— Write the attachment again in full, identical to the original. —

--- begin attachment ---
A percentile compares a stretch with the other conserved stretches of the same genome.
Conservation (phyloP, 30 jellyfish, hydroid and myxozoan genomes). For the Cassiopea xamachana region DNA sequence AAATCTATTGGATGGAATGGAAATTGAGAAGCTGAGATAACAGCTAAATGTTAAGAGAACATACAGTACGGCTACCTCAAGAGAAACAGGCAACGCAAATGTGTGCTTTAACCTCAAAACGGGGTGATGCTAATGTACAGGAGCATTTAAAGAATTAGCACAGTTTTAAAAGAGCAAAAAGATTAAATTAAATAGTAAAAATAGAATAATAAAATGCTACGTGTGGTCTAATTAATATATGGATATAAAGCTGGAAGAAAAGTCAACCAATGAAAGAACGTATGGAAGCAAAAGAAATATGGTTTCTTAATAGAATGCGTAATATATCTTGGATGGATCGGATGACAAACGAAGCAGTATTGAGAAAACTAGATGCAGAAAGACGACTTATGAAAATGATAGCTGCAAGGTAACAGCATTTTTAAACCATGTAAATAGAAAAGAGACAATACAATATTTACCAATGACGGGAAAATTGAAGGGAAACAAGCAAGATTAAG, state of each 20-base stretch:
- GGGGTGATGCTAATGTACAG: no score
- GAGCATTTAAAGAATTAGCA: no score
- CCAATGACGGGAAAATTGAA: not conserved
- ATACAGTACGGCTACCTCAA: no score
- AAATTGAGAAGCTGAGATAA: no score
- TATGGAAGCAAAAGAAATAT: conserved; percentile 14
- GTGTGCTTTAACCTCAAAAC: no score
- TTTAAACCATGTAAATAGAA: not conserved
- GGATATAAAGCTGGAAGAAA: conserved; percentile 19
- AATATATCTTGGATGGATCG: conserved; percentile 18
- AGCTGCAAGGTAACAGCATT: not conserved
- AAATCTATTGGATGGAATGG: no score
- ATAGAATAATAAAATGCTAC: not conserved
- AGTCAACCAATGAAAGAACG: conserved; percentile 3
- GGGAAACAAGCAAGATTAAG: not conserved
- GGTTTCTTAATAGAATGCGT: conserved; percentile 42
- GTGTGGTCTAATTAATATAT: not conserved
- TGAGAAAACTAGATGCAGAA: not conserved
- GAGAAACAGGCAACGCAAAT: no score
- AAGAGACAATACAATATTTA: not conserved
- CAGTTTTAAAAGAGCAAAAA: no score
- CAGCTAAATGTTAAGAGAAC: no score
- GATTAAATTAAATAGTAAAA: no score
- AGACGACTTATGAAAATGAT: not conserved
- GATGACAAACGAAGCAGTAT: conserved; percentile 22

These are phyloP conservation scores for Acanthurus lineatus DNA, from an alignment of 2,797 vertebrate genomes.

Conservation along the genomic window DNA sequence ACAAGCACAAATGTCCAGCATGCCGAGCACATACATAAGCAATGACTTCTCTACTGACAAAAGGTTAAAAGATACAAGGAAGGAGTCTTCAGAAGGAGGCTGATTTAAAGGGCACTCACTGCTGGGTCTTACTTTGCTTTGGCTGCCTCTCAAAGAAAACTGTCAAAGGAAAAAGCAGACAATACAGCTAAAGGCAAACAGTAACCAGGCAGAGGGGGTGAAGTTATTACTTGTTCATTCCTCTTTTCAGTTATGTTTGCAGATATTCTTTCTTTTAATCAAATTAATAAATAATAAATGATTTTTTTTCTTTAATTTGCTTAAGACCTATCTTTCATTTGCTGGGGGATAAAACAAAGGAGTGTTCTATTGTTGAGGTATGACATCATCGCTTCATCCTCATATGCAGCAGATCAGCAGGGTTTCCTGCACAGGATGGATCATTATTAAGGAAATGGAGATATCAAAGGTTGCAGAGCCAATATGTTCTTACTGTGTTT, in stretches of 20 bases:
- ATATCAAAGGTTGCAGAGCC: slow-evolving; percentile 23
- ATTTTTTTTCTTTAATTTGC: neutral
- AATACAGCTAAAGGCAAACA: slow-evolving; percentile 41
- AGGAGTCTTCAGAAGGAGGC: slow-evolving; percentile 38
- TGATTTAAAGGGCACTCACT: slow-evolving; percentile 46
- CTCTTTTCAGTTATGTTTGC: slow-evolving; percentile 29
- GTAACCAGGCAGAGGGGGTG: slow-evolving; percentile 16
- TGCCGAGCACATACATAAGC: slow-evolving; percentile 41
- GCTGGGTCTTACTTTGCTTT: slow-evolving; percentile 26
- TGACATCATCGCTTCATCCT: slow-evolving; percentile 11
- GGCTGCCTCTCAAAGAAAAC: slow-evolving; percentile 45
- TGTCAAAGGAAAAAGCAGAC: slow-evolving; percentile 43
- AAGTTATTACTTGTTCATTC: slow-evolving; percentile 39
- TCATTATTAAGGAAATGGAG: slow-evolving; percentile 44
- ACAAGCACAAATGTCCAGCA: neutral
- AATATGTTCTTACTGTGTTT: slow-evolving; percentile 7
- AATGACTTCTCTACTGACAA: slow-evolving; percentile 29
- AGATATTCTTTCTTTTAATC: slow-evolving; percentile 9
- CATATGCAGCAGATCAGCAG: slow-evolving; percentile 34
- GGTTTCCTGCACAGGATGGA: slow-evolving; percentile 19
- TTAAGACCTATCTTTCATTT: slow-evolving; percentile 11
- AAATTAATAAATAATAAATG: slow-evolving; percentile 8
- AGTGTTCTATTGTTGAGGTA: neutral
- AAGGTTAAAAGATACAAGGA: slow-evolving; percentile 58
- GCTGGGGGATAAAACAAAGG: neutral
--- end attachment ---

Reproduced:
A percentile compares a stretch with the other conserved stretches of the same genome.
Conservation (phyloP, 30 jellyfish, hydroid and myxozoan genomes). For the Cassiopea xamachana region DNA sequence AAATCTATTGGATGGAATGGAAATTGAGAAGCTGAGATAACAGCTAAATGTTAAGAGAACATACAGTACGGCTACCTCAAGAGAAACAGGCAACGCAAATGTGTGCTTTAACCTCAAAACGGGGTGATGCTAATGTACAGGAGCATTTAAAGAATTAGCACAGTTTTAAAAGAGCAAAAAGATTAAATTAAATAGTAAAAATAGAATAATAAAATGCTACGTGTGGTCTAATTAATATATGGATATAAAGCTGGAAGAAAAGTCAACCAATGAAAGAACGTATGGAAGCAAAAGAAATATGGTTTCTTAATAGAATGCGTAATATATCTTGGATGGATCGGATGACAAACGAAGCAGTATTGAGAAAACTAGATGCAGAAAGACGACTTATGAAAATGATAGCTGCAAGGTAACAGCATTTTTAAACCATGTAAATAGAAAAGAGACAATACAATATTTACCAATGACGGGAAAATTGAAGGGAAACAAGCAAGATTAAG, state of each 20-base stretch:
- GGGGTGATGCTAATGTACAG: no score
- GAGCATTTAAAGAATTAGCA: no score
- CCAATGACGGGAAAATTGAA: not conserved
- ATACAGTACGGCTACCTCAA: no score
- AAATTGAGAAGCTGAGATAA: no score
- TATGGAAGCAAAAGAAATAT: conserved; percentile 14
- GTGTGCTTTAACCTCAAAAC: no score
- TTTAAACCATGTAAATAGAA: not conserved
- GGATATAAAGCTGGAAGAAA: conserved; percentile 19
- AATATATCTTGGATGGATCG: conserved; percentile 18
- AGCTGCAAGGTAACAGCATT: not conserved
- AAATCTATTGGATGGAATGG: no score
- ATAGAATAATAAAATGCTAC: not conserved
- AGTCAACCAATGAAAGAACG: conserved; percentile 3
- GGGAAACAAGCAAGATTAAG: not conserved
- GGTTTCTTAATAGAATGCGT: conserved; percentile 42
- GTGTGGTCTAATTAATATAT: not conserved
- TGAGAAAACTAGATGCAGAA: not conserved
- GAGAAACAGGCAACGCAAAT: no score
- AAGAGACAATACAATATTTA: not conserved
- CAGTTTTAAAAGAGCAAAAA: no score
- CAGCTAAATGTTAAGAGAAC: no score
- GATTAAATTAAATAGTAAAA: no score
- AGACGACTTATGAAAATGAT: not conserved
- GATGACAAACGAAGCAGTAT: conserved; percentile 22

These are phyloP conservation scores for Acanthurus lineatus DNA, from an alignment of 2,797 vertebrate genomes.

Conservation along the genomic window DNA sequence ACAAGCACAAATGTCCAGCATGCCGAGCACATACATAAGCAATGACTTCTCTACTGACAAAAGGTTAAAAGATACAAGGAAGGAGTCTTCAGAAGGAGGCTGATTTAAAGGGCACTCACTGCTGGGTCTTACTTTGCTTTGGCTGCCTCTCAAAGAAAACTGTCAAAGGAAAAAGCAGACAATACAGCTAAAGGCAAACAGTAACCAGGCAGAGGGGGTGAAGTTATTACTTGTTCATTCCTCTTTTCAGTTATGTTTGCAGATATTCTTTCTTTTAATCAAATTAATAAATAATAAATGATTTTTTTTCTTTAATTTGCTTAAGACCTATCTTTCATTTGCTGGGGGATAAAACAAAGGAGTGTTCTATTGTTGAGGTATGACATCATCGCTTCATCCTCATATGCAGCAGATCAGCAGGGTTTCCTGCACAGGATGGATCATTATTAAGGAAATGGAGATATCAAAGGTTGCAGAGCCAATATGTTCTTACTGTGTTT, in stretches of 20 bases:
- ATATCAAAGGTTGCAGAGCC: slow-evolving; percentile 23
- ATTTTTTTTCTTTAATTTGC: neutral
- AATACAGCTAAAGGCAAACA: slow-evolving; percentile 41
- AGGAGTCTTCAGAAGGAGGC: slow-evolving; percentile 38
- TGATTTAAAGGGCACTCACT: slow-evolving; percentile 46
- CTCTTTTCAGTTATGTTTGC: slow-evolving; percentile 29
- GTAACCAGGCAGAGGGGGTG: slow-evolving; percentile 16
- TGCCGAGCACATACATAAGC: slow-evolving; percentile 41
- GCTGGGTCTTACTTTGCTTT: slow-evolving; percentile 26
- TGACATCATCGCTTCATCCT: slow-evolving; percentile 11
- GGCTGCCTCTCAAAGAAAAC: slow-evolving; percentile 45
- TGTCAAAGGAAAAAGCAGAC: slow-evolving; percentile 43
- AAGTTATTACTTGTTCATTC: slow-evolving; percentile 39
- TCATTATTAAGGAAATGGAG: slow-evolving; percentile 44
- ACAAGCACAAATGTCCAGCA: neutral
- AATATGTTCTTACTGTGTTT: slow-evolving; percentile 7
- AATGACTTCTCTACTGACAA: slow-evolving; percentile 29
- AGATATTCTTTCTTTTAATC: slow-evolving; percentile 9
- CATATGCAGCAGATCAGCAG: slow-evolving; percentile 34
- GGTTTCCTGCACAGGATGGA: slow-evolving; percentile 19
- TTAAGACCTATCTTTCATTT: slow-evolving; percentile 11
- AAATTAATAAATAATAAATG: slow-evolving; percentile 8
- AGTGTTCTATTGTTGAGGTA: neutral
- AAGGTTAAAAGATACAAGGA: slow-evolving; percentile 58
- GCTGGGGGATAAAACAAAGG: neutral